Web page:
All black women can have good hair
One of the main reasons why it has taken me so long to wear my hair in its natural, afro-textured state is because I honestly thought that I did not have ‘good hair.’ I always believed ‘good hair’ meant hair that was long, thick or glossy – sometimes all three – but my hair never fit that description!
It’s hardly surprising as in my childhood I was a real tomboy and had no interest in my hair whatsoever! By the time I entered my teens my hair was always dry and very fine. In order get the afro that was popular at that time I used to have to go to the barbers for a cut as my hair would flop in the middle otherwise!
When the afro fell out of fashion it seemed I had no option but to get a relaxer as I simply did not have ‘good’ enough hair to wear it natural, or so I believed. If only I knew then what I know now, I can only marvel at the length my hair would be!
When I went completely natural in May 2011 after transitioning under weaves and braids (whilst I decided what to do with my hair) I hadn’t yet discovered the natural hair channels on YouTube or read The Science of Black Hair and Grow It.
I had never heard of a hair care regimen and the only way I felt able to control my hair was to blow-dry it after washing and then to use ceramic straightening tongs. I soon got fed up of straightening my hair every day and that’s when I started doing some research.
Unfortunately by then the condition of my hair had worsened through heat damage to the point where I was forced to cut about two inches from the right side of my hair at the front, because it refused to curl anymore, when my hair normally forms tight coils when wet.
But after immersing myself in the scholarship of afro textured hair I finally understood how to care for my hair. I never knew it could be such fun or that my hair could look this good! I devote Sundays to hair washing, deep conditioning, detangling and twisting it and then it remains covered under a silk scarf until Wednesdays when I moisturise it and re-twist it again. I have only been doing this for two weeks so far and the results are amazing! My hair is wavy, soft and it shines! I have ‘good hair!”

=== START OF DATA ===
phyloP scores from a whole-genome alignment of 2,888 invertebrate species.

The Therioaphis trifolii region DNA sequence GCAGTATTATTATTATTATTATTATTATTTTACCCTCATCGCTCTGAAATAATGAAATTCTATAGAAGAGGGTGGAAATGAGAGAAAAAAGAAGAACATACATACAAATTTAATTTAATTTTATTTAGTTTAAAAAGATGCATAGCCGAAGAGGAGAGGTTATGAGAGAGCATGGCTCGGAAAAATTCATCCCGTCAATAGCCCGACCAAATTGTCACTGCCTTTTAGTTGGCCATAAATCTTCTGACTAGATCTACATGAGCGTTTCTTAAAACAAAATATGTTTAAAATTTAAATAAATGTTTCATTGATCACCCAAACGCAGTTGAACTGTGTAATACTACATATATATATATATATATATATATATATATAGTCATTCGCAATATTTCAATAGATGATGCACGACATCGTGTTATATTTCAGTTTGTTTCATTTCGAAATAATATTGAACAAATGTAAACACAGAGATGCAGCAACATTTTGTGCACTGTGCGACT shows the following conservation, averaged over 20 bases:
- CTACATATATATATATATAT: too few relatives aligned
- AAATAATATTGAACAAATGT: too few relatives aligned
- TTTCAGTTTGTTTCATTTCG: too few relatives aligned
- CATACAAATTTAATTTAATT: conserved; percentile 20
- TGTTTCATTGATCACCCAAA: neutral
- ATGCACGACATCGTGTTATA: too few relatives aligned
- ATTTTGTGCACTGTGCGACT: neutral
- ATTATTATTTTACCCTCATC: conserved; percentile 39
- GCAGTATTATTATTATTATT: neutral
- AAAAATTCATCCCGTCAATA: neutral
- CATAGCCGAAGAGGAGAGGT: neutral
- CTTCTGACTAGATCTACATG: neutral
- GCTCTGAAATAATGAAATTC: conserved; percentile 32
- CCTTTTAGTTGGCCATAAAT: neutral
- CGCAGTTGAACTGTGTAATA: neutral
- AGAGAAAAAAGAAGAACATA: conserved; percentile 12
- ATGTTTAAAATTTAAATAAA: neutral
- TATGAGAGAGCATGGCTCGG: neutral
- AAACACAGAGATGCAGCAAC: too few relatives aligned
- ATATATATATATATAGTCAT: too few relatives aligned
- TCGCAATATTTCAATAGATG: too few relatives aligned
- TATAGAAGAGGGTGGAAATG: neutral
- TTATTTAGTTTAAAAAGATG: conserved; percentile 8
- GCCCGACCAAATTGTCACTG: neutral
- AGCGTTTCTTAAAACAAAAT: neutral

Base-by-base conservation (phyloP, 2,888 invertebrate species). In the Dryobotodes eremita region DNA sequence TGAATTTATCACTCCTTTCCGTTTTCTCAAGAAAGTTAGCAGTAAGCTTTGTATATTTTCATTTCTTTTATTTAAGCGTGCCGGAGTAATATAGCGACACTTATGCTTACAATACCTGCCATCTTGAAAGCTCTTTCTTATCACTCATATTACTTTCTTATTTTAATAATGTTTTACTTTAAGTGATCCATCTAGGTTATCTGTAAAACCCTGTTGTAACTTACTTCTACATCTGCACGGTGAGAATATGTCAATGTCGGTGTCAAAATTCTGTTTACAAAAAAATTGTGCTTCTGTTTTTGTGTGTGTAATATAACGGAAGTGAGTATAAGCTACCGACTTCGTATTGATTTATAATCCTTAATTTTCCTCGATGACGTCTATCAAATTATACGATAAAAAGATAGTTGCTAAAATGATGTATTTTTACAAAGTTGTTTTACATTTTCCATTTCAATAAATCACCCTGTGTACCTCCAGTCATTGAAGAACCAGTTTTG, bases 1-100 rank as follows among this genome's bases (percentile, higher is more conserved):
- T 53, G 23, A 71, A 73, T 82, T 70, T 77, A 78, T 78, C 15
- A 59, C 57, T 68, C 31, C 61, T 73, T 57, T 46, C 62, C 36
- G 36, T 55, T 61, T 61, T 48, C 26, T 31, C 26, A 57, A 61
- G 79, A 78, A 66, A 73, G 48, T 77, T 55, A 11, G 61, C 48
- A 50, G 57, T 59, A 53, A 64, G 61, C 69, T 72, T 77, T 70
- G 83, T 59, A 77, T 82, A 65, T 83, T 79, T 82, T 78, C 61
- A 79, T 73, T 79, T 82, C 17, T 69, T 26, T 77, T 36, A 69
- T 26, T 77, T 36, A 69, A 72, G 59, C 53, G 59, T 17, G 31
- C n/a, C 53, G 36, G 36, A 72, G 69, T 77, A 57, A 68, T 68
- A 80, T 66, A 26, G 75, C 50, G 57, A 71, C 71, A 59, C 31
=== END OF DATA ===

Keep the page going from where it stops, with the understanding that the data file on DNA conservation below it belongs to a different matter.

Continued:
One of the biggest mistakes I made in the past has been restricting my choice of hair care products to items manufactured especially for afro textured hair. Unfortunately much of this stuff is laden with industrial grade mineral oils, greases and chemicals that do not promote healthy hair or hair growth.
So one of my first tasks was to bin everything and replace it all with organic products full of natural ingredients. The switch is paying off and my hair is flourishing at last as you can see on the right.
Of course the whole ‘good hair’ thing is a fallacy – the idea that only a select few are endowed with good quality hair which is always attributed to mixed heritage a few generations back! The truth is that with knowledge and understanding any black woman can have healthy hair – and healthy hair is good hair.
Start with a shampoo and conditioner that is SLS free and free of petrochemicals.
Make your own leave-in conditioner using natural ingredients.
Always seal the hair cuticle – I use Shea butter with a touch of jojoba oil.
In-between washes moisturise the hair with water mixed with vegetable glycerin.
One thought on “All black women can have good hair”
Thanks for this post, I have been natural for almost 10 years and it never grew more than 4 inches, I wore it in braids mostly and wrapped it in the winter. I was looking for different ways to wrap my hair on the internet and stumbled across you tube and the Black Hair Community. Just by changing my cleansing routine, and having a better understanding of what I put on my hair it has grown. Length was never an issue for me just hair in good condition, now 8 months after gaining this knowledge my hair is in great condition and it is growing well.